When a church first asked me to teach a seminar on “How To Pray,” I started looking at all sorts of techniques and neat methods. But as I prayed about it, I kept going back to Jesus’ response to the question posed by the disciples in Luke 11:1, “Lord. teach us to pray, just as John taught his disciples.” I’m convinced the key in knowing how to pray is in that model prayer that Jesus gave us in Matthew 6:9-13. It is commonly known as the Lord’s Prayer; however, I prefer to refer to it as the Model Prayer, or the Disciples Prayer, because it is for our instruction and benefit.
Many authors have written about it, and many of us have studied all the various parts of this wonderful prayer, carefully analyzing each section. There is real value in that; however, I would like to take a fresh look at this text. trying to shed some new light upon God’s intent for our prayer lives.
What can we learn about how to pray by studying this outline prayer of Jesus from God’s perspective? Perhaps it is time to discover what it is that God wants us to pray about.
The Model Prayer instructs us to:
1. Address the Father (“Our Father in heaven, hallowed be your name.”). Verse 9 shows us how to offer our praise and worship to the One who desires it. This allows us to enter into the presence of God by being focused on Him rather than upon ourselves. If we are in His presence. we are more likely to be in tune with what He desires. Praying through the Psalms is a good way to do this.
2. Pray about Kingdom issues (“Your kingdom come, your will be done on earth as it is in heaven.”). Verse 10 reveals the place where God’s heart is! Jesus’ message was about the Kingdom–His Kingdom. In Matthew 6:33, He instructed His disciples to seek first the Kingdom, and then the things needed for this life would be provided. Later in the article this subject will be dealt with more thoroughly.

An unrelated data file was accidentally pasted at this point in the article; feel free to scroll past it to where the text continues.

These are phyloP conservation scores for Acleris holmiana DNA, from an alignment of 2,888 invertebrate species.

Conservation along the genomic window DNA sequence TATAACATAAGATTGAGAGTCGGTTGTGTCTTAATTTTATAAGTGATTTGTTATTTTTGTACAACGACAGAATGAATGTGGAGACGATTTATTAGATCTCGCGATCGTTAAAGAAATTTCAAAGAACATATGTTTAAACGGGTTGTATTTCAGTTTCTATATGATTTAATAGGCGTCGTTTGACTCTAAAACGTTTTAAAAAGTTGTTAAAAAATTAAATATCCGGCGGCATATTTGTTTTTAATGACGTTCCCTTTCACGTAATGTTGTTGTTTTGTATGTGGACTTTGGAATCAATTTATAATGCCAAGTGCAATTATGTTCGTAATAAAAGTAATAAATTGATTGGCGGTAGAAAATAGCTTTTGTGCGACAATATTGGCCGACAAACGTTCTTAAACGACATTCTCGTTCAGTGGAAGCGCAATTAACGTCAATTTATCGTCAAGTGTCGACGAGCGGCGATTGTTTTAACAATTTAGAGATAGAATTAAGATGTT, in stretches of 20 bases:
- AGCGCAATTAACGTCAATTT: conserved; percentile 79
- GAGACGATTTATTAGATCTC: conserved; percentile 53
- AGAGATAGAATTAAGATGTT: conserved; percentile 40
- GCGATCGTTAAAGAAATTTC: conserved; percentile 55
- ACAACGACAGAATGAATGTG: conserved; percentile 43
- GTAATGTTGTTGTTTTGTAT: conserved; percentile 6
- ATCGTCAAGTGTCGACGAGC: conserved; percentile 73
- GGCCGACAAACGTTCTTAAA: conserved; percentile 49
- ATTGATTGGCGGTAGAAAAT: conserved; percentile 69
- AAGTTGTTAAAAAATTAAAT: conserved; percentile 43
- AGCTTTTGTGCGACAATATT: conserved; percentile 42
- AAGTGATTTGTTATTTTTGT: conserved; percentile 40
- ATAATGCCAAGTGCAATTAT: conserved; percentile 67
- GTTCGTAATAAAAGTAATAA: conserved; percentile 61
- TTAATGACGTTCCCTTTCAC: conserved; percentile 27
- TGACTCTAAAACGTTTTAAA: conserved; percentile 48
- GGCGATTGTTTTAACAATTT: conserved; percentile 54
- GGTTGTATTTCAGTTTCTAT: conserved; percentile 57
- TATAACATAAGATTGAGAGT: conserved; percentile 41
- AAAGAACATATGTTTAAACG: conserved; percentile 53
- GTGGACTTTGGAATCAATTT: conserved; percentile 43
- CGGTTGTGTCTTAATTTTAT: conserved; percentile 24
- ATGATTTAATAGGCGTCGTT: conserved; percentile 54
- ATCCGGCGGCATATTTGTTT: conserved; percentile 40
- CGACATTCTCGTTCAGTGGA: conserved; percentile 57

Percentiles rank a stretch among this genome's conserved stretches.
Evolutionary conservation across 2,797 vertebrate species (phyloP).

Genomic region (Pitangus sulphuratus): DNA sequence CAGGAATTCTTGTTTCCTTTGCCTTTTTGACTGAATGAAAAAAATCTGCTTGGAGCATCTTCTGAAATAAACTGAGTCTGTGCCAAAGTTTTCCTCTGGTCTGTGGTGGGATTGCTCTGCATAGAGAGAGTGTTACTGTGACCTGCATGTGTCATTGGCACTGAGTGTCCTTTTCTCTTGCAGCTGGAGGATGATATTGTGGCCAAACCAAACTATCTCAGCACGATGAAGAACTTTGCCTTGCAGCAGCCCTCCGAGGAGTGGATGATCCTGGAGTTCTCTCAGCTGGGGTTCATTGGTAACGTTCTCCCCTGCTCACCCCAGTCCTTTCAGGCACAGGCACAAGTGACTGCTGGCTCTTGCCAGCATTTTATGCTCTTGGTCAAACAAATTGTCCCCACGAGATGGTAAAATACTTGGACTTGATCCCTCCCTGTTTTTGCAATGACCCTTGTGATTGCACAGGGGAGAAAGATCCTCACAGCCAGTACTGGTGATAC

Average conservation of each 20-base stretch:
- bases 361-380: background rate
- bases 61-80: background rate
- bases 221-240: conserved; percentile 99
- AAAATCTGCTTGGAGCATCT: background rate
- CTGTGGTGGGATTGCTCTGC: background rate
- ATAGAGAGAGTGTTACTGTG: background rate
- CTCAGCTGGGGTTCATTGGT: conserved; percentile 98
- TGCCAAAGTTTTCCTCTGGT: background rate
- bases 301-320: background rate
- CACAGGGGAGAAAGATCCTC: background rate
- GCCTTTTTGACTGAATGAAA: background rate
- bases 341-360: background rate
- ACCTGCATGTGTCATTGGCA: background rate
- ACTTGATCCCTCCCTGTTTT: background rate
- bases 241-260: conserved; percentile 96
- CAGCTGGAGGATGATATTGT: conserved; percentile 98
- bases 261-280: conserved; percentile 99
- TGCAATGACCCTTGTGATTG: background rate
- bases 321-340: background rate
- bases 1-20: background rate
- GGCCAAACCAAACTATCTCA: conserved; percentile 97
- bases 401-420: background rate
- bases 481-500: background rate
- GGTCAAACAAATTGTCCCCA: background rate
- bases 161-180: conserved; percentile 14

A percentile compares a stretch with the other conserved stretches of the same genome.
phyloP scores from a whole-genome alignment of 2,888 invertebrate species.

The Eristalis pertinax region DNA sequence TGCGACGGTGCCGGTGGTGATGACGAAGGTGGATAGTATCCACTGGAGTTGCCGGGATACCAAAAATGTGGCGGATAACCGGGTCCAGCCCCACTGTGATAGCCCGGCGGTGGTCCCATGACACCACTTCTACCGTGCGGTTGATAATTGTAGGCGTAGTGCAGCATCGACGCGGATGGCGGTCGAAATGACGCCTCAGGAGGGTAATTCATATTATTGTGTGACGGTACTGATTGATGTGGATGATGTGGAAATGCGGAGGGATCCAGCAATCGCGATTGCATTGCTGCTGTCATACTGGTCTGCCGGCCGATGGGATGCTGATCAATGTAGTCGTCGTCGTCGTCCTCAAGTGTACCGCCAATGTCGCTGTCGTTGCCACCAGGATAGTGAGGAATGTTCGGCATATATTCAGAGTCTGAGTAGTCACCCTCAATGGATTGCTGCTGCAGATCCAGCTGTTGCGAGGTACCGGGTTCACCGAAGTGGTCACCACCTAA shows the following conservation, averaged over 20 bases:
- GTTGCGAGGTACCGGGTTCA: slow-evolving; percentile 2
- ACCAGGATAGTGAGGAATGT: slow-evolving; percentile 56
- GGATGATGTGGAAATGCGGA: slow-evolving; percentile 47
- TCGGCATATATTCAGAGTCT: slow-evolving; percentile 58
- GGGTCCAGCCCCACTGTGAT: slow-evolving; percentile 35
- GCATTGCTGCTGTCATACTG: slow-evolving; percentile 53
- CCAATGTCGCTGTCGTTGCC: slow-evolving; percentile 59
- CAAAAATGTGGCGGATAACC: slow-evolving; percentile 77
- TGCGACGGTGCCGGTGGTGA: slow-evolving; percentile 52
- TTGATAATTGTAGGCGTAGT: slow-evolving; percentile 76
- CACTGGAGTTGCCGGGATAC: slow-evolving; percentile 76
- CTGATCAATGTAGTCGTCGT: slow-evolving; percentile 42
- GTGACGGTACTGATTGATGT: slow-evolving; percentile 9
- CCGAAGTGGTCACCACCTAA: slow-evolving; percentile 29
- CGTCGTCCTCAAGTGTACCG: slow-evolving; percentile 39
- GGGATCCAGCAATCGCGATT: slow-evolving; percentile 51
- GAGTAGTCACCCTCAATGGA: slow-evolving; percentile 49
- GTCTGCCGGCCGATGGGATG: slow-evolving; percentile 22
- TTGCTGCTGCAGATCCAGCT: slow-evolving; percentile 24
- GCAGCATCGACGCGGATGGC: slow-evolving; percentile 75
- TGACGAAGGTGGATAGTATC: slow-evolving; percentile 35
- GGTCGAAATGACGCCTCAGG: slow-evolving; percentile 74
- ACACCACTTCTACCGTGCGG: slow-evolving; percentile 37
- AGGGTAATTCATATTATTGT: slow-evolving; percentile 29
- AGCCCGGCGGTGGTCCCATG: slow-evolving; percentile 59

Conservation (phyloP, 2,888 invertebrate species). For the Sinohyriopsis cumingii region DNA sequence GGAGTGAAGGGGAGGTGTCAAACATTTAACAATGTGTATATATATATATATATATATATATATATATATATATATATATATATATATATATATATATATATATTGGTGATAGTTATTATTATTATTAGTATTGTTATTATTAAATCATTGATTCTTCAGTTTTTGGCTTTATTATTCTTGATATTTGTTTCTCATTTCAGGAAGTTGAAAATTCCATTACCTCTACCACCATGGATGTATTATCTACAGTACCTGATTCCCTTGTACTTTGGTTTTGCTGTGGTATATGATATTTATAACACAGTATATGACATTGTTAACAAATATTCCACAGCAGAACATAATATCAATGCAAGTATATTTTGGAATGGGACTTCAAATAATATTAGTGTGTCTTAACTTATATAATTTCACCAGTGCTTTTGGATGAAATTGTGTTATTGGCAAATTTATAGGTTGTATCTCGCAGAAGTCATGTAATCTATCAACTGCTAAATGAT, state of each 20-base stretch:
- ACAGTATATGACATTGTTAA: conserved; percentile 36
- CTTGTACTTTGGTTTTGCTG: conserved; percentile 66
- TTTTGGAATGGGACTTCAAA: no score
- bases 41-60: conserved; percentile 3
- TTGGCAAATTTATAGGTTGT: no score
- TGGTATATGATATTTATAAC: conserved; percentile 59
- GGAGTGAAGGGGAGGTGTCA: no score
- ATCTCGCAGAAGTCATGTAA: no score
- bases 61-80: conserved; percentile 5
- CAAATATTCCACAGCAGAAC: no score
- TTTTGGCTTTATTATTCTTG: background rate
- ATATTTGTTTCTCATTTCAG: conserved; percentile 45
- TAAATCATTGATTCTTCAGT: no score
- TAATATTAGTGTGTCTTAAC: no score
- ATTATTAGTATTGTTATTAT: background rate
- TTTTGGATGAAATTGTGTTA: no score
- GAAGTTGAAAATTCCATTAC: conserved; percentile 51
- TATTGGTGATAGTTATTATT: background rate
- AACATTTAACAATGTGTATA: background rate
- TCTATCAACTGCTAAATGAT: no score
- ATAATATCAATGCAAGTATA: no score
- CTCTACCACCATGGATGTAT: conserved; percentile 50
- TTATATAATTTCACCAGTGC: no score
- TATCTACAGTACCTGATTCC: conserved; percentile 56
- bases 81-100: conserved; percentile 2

3. Pray about personal needs (“Give us today our daily bread. Forgive us our debts, as we also have forgiven our debtors. And lead us not into temptation, but deliver us from the evil one.”). Notice that the rest of the prayer (verses 11-13) deals with one’s own life.
Most Christians have little difficulty praying about personal needs. There’s nothing wrong with that, but how often do we wonder whether or not our priorities in prayer are God’s priorities? Here are some suggestions to help you with the three issues listed in verses 11-13:
1. Daily bread/necessities of life. Perhaps the most important thing here is the expression of gratitude; recognizing what God has done and always being grateful. I remember a number of years ago going to a church camp where there was no hot water. After several days of cold showers, I returned home to my nice hot shower. The prayer came almost involuntarily, “Lord, thank you for hot, clean water.” How often we take the blessings of God in our lives for granted. We need to thank Him for taking care of our daily necessities. “Do not be anxious about anything, but in everything. by prayer and petition, with thanksgiving, present your requests to God.” (Phil. 4:6)
2. Forgiveness. In 1 John 1:9, the Word of God says, “If we confess our sins, he is faithful and just and will forgive us our sins and purify us from all unrighteousness.” One of the biggest hurdles in this area seems to be trusting God to do what He says He will do. We ask for forgiveness over and over again because we don’t feel forgiven. Trust God and His Word, not your feelings.